In early October, after filming wrapped in New York, further production began at Babelsberg Studios in Berlin and Potsdam, Germany, and would last there through the end of November. Filming in Berlin began with shooting at the former Tempelhof Airport on October, for scenes that actually took place there, such as Donovan's descending from a historic C-54 Skymaster. A scene includes the prisoner exchange filmed on the Glienicke Bridge where the historical exchange actually took place in 1962. The bridge spans the Havel narrows between Berlin and Potsdam and was closed to traffic for filming over the last weekend of November. German Chancellor Angela Merkel visited the set to watch the filming of these scenes. Principal photography officially finished on December 4 in Berlin Tempelhof.
Shooting also took place in Wrocław, Poland in the second half of November. During the mid-December, filming was taken place at Beale Air Force Base, located near Marysville, California.
As of November 22, 2015, Bridge of Spies has grossed $65.2 million in North America and $20 million in other territories for a worldwide total of $85.2 million, against a budget of $40 million.
In the United States and Canada, pre-release tracking predicted Bridge of Spies to open to around $15-20 million from 2,811 theaters. The film opened alongside Goosebumps, Crimson Peak, and Woodlawn on October 16, 2015, and also faced competition from The Martian, which was entering its third week. The film made $500,000 from its early Thursday night showings and $5.3 million on its opening day. In its opening weekend, the film grossed $15.4 million, finishing third at the box office behind Goosebumps ($23.5 million) and The Martian ($21.5 million).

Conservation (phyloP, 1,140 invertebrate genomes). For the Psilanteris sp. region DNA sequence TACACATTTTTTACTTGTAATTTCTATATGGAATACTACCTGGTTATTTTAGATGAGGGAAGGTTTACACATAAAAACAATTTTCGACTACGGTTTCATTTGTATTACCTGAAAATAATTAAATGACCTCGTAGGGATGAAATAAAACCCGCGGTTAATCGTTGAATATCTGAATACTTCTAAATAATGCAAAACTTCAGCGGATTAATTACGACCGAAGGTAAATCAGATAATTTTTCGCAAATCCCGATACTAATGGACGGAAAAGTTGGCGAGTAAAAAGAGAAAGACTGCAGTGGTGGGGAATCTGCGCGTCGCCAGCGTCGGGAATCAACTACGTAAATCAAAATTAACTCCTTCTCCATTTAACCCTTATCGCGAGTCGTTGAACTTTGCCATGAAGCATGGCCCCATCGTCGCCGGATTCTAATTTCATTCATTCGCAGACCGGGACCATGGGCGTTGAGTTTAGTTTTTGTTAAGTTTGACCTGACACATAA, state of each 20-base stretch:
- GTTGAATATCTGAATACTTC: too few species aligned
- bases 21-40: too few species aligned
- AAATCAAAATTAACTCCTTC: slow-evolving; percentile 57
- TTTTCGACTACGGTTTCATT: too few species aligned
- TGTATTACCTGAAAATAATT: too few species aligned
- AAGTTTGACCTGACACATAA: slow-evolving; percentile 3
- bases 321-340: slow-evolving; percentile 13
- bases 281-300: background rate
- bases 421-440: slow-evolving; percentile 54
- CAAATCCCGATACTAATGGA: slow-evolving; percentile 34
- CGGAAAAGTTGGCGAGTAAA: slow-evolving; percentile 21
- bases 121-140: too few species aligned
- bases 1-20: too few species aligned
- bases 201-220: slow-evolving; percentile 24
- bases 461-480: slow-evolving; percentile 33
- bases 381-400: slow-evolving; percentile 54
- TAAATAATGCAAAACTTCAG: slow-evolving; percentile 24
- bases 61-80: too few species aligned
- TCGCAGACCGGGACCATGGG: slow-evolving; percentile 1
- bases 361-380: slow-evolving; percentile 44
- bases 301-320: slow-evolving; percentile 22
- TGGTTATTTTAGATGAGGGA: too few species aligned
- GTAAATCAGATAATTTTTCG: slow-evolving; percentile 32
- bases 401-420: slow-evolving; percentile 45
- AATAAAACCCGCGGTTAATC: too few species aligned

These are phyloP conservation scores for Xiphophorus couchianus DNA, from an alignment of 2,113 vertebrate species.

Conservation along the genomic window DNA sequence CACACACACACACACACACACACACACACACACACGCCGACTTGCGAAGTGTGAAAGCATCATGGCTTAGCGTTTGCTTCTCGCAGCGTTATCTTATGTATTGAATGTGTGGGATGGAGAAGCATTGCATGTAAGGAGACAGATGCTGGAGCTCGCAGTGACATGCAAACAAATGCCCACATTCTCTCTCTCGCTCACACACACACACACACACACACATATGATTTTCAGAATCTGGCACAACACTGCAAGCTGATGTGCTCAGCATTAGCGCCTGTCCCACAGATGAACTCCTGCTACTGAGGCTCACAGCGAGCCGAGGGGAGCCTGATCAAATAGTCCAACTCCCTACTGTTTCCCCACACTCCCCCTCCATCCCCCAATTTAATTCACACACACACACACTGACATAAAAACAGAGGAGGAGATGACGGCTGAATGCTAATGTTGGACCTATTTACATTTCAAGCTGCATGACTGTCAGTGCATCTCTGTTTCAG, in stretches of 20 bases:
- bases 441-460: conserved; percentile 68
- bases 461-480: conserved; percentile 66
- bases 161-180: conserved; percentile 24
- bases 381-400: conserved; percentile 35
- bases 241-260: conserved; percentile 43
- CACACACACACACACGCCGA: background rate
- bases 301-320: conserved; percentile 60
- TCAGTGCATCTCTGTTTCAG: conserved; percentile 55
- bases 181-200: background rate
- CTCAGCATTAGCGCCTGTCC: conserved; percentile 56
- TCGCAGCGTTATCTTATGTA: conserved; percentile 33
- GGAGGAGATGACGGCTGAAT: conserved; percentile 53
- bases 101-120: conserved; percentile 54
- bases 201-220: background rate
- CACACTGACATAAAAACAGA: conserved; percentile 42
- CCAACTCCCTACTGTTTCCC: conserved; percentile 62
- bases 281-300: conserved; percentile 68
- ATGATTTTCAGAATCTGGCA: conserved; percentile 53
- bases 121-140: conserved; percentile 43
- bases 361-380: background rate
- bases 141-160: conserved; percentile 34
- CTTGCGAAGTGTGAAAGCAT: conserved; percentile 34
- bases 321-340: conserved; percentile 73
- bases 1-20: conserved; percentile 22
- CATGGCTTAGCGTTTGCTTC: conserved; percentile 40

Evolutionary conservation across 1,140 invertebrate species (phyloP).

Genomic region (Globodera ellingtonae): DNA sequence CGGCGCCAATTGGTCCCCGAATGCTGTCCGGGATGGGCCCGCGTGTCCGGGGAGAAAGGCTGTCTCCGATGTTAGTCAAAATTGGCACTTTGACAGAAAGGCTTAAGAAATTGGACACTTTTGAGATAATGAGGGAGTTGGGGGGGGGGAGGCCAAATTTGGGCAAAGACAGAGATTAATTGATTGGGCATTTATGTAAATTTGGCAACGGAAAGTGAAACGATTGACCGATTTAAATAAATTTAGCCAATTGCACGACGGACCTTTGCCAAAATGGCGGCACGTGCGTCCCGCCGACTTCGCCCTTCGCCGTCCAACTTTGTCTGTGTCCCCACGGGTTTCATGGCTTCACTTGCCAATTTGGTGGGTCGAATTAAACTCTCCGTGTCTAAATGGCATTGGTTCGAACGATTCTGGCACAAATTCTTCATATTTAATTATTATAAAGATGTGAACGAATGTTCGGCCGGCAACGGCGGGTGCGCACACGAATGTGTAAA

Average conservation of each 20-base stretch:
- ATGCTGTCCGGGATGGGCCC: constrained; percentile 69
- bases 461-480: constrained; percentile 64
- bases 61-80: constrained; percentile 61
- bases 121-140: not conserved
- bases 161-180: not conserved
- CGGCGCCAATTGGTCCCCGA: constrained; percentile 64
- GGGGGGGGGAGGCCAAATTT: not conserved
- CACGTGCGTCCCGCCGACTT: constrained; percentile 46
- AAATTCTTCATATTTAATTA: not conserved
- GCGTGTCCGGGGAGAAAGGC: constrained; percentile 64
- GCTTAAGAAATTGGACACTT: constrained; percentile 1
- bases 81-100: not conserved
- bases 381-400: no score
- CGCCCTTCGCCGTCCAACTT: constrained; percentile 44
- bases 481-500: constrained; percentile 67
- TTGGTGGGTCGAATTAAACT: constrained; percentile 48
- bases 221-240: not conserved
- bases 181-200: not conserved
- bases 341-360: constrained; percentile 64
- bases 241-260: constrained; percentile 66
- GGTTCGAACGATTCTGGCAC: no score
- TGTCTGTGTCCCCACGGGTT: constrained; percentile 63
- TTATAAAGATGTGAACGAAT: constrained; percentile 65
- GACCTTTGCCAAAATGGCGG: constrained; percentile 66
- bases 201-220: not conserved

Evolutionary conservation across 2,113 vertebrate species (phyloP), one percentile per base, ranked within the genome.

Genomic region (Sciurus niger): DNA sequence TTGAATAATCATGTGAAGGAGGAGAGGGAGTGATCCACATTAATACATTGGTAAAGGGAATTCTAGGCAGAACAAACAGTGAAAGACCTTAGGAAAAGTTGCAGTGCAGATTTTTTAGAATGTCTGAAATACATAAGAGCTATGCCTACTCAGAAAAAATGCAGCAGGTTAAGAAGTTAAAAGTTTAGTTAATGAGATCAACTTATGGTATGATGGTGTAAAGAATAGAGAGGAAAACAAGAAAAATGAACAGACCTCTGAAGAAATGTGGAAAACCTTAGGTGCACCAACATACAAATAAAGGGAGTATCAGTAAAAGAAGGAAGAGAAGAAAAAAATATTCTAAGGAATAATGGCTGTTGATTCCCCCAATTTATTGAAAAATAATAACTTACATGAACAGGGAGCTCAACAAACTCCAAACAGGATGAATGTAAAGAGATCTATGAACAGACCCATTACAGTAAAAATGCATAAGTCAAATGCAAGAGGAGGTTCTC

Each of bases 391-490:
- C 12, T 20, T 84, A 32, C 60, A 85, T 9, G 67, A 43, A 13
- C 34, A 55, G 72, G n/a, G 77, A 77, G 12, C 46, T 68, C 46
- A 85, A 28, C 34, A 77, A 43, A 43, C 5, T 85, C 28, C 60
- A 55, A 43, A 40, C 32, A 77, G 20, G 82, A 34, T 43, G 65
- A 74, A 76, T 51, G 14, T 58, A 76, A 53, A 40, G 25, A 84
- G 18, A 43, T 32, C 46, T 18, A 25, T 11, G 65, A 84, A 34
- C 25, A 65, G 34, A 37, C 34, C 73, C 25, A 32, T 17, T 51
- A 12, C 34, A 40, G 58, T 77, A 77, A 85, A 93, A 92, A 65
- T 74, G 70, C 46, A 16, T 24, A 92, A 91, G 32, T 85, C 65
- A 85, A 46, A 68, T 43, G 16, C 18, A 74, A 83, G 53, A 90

Its biggest international markets have been Australia and South Korea, where it made $1.3 million and $922,936 respectively on its opening weekend.
Bridge of Spies has received positive reviews, with particular praise for Rylance's performance. On Rotten Tomatoes, the film has a rating of 91%, based on 205 reviews, with an average rating of 7.8/10. The site's critical consensus reads, "Bridge of Spies finds new life in Hollywood's classic Cold War espionage thriller formula, thanks to reliably outstanding work from Steven Spielberg and Tom Hanks." On Metacritic, the film has a score of 81 out of 100, based on 48 critics, indicating "universal acclaim". On CinemaScore, audiences gave the film an average grade of "A" on an A+ to F scale.
A positive review came from Steve Pulaski of Influx Magazine, who gave the film a B and stated that the more meditative structure of the film "blended with some great, subtle period cinematography and a strong Hanks performance [makes] a fascinating adult drama that, while not as layered as it could be, is an enriching experience." The A.V. Club's Ignatiy Vishnevetsky described it as "one of the most handsome movies of Spielberg’s latter-day phase, and possibly the most eloquent...Bridge Of Spies turns a secret prisoner exchange between the CIA and the KGB into a tense and often disarmingly funny cat-and-mouse game," concluding: "An ode to holding fast to moral principles, geopolitics be damned, becomes a hurrah for old-fashioned big-screen storytelling."